In mid-August, a few hundred people took to the streets in Burma’s capital, Rangoon. Since then, the world has watched an unfolding drama on its TV screens. At least, those that have TV are watching. Others are listening to their radios, or reading newspapers, leaflets, emails and blogs (or web logs).
Over fifty years ago, when they wrote the Universal Declaration of Human Rights, they didn’t anticipate the World Wide Web and its effect on international communications. Article 19 says, “Everyone has the right to freedom of opinion and expression; this right includes freedom to hold opinions without interference and to seek, receive and impart information and ideas through any media and regardless of frontiers.” It’s become harder to conceal human rights abuses since then, as there are an increasing number of ways to spread information.
There are still obstacles, of course. You need electrical power to power the Internet, though it can be generated with green technology, and access to a telecommunications network, but allowing for these hurdles, there’s still a lot of information zooming about that some people would prefer you didn’t know. That’s the idea behind an Amnesty International campaign called “irrepressible.info”. They say, “The Internet is a new frontier in the struggle for human rights. Governments – with the help of some of the biggest IT companies in the world – are cracking down on freedom of expression,” and encourage people to undermine censorship by publishing fragments of censored material on their sites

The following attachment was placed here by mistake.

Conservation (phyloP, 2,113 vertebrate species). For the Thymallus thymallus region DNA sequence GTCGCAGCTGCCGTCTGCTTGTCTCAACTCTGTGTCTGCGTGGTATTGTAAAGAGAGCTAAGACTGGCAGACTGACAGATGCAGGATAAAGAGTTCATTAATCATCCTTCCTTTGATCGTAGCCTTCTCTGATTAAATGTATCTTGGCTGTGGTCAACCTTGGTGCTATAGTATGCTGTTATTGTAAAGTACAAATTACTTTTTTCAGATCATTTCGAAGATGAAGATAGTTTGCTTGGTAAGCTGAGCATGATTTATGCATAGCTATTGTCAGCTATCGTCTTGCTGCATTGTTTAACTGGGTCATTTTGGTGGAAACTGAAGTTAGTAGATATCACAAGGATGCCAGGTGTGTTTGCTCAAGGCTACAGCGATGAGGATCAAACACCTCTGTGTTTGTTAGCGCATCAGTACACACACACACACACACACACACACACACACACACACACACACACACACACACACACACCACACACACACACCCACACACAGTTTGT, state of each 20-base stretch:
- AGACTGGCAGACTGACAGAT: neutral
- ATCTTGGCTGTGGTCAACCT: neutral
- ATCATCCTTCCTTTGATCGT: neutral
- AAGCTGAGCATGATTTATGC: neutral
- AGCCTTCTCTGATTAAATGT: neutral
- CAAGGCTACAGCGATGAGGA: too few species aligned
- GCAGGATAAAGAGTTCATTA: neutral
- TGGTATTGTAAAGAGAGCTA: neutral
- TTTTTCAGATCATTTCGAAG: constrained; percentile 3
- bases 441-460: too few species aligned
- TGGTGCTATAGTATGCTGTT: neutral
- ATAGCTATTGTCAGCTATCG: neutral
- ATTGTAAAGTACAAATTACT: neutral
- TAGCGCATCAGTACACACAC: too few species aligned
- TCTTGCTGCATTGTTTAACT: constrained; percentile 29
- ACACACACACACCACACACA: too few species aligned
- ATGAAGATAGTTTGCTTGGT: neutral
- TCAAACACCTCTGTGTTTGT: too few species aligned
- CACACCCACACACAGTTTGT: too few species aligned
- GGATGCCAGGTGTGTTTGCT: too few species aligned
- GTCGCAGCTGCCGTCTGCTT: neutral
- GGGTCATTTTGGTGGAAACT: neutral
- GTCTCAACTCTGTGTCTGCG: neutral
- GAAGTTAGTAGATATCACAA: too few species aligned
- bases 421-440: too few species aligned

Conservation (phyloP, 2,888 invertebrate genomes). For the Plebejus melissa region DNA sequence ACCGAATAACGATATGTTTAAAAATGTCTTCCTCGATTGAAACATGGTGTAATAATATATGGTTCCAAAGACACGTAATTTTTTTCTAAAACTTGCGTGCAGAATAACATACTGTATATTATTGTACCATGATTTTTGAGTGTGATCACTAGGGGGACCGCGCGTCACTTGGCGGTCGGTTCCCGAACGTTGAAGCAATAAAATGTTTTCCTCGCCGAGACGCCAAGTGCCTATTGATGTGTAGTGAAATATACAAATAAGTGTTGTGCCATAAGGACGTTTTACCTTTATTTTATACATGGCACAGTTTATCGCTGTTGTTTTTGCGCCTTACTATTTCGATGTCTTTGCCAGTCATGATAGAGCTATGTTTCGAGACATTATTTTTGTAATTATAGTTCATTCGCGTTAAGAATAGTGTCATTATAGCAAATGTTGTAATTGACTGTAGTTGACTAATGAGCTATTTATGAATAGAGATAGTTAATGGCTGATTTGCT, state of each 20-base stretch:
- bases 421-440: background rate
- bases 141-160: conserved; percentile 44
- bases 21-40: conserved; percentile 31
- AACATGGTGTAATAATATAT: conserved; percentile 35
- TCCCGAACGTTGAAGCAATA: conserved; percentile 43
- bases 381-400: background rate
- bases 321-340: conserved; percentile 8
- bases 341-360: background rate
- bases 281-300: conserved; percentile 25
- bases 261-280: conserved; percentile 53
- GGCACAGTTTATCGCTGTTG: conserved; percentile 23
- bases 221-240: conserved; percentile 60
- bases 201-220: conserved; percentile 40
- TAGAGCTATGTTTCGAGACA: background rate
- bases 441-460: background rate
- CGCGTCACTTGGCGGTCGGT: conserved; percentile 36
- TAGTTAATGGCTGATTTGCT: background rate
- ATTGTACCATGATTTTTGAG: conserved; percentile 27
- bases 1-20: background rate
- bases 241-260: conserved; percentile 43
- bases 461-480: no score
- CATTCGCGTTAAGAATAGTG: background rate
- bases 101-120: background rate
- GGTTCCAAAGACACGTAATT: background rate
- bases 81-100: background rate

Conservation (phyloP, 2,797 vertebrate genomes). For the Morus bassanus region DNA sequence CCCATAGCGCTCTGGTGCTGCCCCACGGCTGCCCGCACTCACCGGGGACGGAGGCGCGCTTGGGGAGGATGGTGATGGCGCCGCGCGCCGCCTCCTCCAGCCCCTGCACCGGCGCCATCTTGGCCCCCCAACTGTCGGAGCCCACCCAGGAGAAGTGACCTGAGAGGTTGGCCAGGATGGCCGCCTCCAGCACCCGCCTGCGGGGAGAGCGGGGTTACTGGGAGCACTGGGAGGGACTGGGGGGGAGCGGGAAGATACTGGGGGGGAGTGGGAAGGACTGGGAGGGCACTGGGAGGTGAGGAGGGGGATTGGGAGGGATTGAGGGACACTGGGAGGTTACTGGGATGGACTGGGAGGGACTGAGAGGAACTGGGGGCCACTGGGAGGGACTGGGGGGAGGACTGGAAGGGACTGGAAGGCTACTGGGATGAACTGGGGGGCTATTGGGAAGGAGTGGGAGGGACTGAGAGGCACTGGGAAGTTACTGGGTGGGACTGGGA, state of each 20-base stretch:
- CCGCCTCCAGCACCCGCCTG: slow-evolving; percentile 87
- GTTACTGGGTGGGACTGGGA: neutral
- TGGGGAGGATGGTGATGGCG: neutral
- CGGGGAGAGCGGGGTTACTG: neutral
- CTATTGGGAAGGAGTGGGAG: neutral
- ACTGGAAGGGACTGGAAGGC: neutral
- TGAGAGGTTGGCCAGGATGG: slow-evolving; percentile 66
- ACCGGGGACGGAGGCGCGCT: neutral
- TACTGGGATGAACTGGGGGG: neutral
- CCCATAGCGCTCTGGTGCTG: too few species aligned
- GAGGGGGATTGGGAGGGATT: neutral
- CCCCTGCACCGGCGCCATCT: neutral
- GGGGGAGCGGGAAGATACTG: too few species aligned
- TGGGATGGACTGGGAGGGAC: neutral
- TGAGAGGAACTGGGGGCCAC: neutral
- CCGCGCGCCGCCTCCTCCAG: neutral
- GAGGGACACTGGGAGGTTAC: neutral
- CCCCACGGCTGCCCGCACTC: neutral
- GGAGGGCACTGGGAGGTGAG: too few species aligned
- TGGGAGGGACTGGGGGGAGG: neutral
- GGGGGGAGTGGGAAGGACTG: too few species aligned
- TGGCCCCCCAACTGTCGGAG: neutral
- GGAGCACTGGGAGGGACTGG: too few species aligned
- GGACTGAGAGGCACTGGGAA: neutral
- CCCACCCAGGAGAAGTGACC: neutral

Of course, if you’re not connected to the Internet, you won’t be able to read this sort of material, but some of it will have been used in the news reports you see, hear and read in the media. Even technophobes might acknowledge that the Internet serves a very useful purpose by disseminating information that tyrants and corrupt politicians don’t want you to know. They dislike modern communications because they’re hard to control. It’s like sticking a finger in a dam; you might block up one hole, but the water will still trickle through somewhere else when you weren’t looking.
To find out more about irrepressible.info, click the Amnesty banner on the top right hand side of our home page.